Focal Point Fall 2002

Fall 2002 Focal Point cover

"Assessing and Addressing Cultural Competence" (2002), v.16(2)

The articles in this issue describe a variety of strategies communities have used to systematically engage the perspectives of family and community members. With these strategies in place, family and community members have the opportunity to play a central role in making and monitoring concrete action plans for increasing cultural competence.

Access Articles in this Issue

  • Introduction: Assessing and Addressing Cultural Competence in Systems of Care

    Walker, J. S.

    This editorial reviews how the understanding of cultural competence in children's mental health has evolved in the past 15 years.

  • Reflecting on Cultural Competence: A Need for Renewed Urgency

    Huang, L. N.

    This article reviews indicators pointing to an urgent and continued need for increasing cultural competence in children's mental health, juvenile justice, child welfare, and special education. The article also includes an outline of a national policy agenda to address this need.

  • Natural Helpers from the Neighborhood

    Lazear, K. & Pires, S.

    EQUIPO is an innovative, front-line practice strategy to form professional/natural helper partnerships to support families receiving services from systems of care. The article describes how the program functions in a Latino neighborhood in Miami, and summaries evaluation data for EQUIPO.

  • Service Access Through Juvenile Courts: Special Challenges for Culturally Competent Systems of Care

    Breda, C. S.

    This article uses data from a study in Tennessee to explore the complex question of how to identify bias in courts' decisions to refer young offenders to mental health and drug or alcohol treatment. The article concludes with a discussion of the courts' role in combating ethnic bias.

  • Measuring the Cultural Pulse of Service Providers

    Gomez, A.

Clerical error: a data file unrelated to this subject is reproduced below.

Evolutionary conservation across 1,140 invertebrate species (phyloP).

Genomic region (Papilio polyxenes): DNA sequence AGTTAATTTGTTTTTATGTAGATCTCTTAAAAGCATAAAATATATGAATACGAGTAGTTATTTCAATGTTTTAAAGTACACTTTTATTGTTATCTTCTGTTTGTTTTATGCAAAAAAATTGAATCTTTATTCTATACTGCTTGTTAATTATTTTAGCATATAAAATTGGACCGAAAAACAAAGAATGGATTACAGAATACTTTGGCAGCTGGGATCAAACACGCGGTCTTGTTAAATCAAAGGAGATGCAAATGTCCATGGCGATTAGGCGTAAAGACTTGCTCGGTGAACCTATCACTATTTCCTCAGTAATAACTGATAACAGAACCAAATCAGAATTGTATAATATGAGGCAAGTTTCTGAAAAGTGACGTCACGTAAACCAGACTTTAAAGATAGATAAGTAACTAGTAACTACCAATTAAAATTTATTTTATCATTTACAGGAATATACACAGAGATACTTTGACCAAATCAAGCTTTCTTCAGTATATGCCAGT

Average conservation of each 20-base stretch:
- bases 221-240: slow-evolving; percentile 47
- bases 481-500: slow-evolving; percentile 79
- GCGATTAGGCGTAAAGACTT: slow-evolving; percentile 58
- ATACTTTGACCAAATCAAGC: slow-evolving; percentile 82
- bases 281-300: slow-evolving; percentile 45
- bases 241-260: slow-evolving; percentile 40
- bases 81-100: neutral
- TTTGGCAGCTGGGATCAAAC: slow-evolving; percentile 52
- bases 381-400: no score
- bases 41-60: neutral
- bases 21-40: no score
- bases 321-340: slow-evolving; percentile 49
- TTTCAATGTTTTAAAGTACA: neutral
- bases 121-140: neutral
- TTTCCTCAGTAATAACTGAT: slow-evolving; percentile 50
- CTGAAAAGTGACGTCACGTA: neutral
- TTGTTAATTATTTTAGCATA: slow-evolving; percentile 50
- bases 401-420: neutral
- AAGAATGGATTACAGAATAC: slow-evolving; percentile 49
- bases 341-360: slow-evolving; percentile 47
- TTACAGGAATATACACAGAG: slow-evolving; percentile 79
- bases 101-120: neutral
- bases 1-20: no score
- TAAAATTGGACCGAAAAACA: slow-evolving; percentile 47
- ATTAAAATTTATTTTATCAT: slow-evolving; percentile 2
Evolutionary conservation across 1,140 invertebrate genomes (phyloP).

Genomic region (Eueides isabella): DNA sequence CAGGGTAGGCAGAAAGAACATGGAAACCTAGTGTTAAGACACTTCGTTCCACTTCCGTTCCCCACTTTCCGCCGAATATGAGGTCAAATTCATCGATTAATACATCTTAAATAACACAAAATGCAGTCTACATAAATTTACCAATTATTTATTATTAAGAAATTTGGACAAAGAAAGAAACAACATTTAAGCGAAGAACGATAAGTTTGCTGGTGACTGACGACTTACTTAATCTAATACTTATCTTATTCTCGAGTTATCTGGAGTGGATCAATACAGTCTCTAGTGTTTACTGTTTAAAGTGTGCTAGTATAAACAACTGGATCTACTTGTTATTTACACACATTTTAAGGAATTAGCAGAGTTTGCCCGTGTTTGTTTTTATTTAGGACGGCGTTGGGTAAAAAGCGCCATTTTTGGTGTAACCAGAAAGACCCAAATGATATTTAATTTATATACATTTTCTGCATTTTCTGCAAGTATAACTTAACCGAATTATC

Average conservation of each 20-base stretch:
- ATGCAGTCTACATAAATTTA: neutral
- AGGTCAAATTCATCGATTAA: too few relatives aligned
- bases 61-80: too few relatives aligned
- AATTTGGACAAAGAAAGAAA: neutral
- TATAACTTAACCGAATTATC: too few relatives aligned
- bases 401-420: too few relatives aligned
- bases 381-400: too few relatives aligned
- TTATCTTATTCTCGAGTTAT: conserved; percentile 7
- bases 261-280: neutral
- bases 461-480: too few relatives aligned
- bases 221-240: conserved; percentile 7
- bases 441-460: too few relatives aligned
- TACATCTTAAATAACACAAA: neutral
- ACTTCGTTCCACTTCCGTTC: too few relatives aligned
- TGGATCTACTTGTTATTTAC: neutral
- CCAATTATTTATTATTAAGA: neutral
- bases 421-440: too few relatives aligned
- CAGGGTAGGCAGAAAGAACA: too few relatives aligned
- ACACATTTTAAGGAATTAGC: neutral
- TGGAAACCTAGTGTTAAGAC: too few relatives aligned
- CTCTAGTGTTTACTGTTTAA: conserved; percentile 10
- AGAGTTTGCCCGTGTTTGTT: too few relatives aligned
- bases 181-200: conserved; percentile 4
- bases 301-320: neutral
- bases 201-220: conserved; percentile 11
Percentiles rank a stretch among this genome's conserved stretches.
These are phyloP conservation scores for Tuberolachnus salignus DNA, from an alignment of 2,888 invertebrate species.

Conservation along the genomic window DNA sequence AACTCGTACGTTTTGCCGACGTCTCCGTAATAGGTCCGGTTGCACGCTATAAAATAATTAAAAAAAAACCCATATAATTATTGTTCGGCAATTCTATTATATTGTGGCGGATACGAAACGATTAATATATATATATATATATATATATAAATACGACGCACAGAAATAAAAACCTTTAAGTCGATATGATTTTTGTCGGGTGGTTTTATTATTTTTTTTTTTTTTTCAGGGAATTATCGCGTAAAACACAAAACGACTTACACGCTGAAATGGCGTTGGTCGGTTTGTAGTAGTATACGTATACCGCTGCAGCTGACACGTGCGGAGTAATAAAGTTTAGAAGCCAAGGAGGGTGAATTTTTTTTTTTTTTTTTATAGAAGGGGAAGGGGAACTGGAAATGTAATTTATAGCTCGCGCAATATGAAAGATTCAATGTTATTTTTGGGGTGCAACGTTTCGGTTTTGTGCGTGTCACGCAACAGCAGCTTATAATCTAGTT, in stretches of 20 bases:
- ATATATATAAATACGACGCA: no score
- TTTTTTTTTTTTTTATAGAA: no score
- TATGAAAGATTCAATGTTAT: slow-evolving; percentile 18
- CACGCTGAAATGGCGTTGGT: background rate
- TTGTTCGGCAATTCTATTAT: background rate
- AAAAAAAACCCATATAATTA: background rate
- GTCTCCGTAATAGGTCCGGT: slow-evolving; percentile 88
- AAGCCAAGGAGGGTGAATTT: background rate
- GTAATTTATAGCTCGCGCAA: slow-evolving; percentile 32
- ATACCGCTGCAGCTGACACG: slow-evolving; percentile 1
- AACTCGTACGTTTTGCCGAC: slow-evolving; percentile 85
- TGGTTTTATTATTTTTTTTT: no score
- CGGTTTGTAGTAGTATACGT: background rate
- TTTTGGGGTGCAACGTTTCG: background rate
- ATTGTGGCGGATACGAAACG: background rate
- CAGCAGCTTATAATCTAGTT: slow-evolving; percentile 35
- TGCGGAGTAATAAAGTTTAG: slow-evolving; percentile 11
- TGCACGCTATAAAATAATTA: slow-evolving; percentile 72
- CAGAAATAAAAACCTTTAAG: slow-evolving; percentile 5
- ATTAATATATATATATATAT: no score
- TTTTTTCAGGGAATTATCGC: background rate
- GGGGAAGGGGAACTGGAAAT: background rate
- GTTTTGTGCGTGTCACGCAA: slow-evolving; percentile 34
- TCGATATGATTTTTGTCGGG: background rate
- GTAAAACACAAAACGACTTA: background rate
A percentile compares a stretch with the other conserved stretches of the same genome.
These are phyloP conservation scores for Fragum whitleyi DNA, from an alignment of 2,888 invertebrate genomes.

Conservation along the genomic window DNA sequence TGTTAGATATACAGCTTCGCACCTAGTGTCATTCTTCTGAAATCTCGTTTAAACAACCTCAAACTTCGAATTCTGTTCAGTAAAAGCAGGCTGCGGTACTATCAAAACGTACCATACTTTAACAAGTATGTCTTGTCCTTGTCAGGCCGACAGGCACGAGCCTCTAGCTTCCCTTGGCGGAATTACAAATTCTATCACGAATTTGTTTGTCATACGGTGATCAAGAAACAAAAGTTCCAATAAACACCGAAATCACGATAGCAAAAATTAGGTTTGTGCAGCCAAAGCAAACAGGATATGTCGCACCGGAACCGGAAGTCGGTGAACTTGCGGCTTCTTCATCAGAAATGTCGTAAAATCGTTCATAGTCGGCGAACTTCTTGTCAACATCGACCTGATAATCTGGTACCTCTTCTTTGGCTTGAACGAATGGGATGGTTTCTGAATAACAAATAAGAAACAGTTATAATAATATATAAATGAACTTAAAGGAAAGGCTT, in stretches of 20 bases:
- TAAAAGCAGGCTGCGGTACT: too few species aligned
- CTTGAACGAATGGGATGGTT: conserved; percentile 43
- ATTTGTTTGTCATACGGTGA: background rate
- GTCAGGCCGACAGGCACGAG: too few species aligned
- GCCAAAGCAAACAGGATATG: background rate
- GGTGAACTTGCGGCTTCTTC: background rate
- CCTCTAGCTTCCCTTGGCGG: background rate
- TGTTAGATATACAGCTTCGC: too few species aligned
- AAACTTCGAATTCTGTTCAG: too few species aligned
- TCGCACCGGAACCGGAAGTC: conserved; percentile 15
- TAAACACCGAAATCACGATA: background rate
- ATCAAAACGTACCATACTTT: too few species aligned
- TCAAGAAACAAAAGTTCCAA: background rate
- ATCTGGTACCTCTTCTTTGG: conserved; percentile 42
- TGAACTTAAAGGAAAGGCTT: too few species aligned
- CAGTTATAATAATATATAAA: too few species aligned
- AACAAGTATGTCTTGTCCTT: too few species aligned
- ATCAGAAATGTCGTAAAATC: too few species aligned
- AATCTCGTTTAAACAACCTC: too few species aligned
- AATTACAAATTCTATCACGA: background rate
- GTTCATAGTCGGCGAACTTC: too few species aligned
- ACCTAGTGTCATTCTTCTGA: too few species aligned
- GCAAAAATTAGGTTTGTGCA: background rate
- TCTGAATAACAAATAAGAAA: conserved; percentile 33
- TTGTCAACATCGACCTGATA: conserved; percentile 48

Findings from a national study using System of Care Practice Review indicate that communities implementing systems of care demonstrate a higher level of cultural competence than have matched comparison sites. Findings also show that families tend to base their ratings of cultural competence on their perceptions of the providers' caring and commitment.

  • Families and Communities in Evaluation

    CrossBear, S.

    In this essay, the author argues for greater inclusion of family and community perspectives in the evaluation of programs and services, and describes some necessary first steps.

  • Working Toward Cultural Competence Through Family Involvement

    Ortega, A., Bourne, T., Strnad, C., Rojas, S. & Olayinka, S.

    The author, a family member working inside the Minnesota Department of Human Services, describes the specific steps her state has taken to increase the cultural competence by increasing family participation in policy making.

  • A Community Responds: On the Way Toward Cultural Competence

    Arbuckle, M. B.

    This article describes some specific, innovative steps that the human service system in Guilford County, North Carolina has taken to increase cultural competence.

  • Inclusive Child Care: Challenges and Strategies

    Brennan, E., Caplan, E. H., Ama, S., Warfield, O. & Bradley, J.

    This article presents the results of a research project examining the characteristics of child care programs that have been particularly successful in including children with emotional and behavioral challenges.

  • Reducing Minority Student Disproportionality in Special Education: Schools and Families Working Together

    Woodruff, D.

    This article describes how schools, families, and communities can work together to increase cultural competence and reduce minority student disproportionality in special education.

  • Achieving Cultural Competence Through Organizational Self-Assessment

    Tawara, D., Goode, T. D., Jones, W. & Mason, J.

    This article describes the School–Wide Positive Behavioral Interventions and Supports system—a decision–making framework that has guided three Washington State high schools in the implementation of three different levels of support for students with emotional and behavioral disabilities.

  • Measuring Client Perspectives on Cultural Competence

    Walker, J. S.

    This article describes the development and validation of the Client Cultural Competence Inventory, an instrument designed to assess client and perceptions of mental health services.

  • Cultural Competence Assessment in Systems of Care: A Concept Mapping Alternative

    Davis, T. S., Johnson, T. K., Barraza, F. & Rodriguez, B. A.

    This article describes how one community used a concept mapping instrument to assess cultural competence in its system of care and to develop priorities for action. The article also details how the assessment was conducted in a way which was consistent with system of care values.

  • Caregivers' Perspectives on Cultural Competence

    Walker, J. S. & Cook, J.

    This article presents findings from research into caregivers' own views about the extent to which services and providers demonstrated respect for their beliefs and values. The study focuses primarily on analyses of caregivers' accounts of specific occasions when they felt their values had, or had not, been respected in service planning and provision.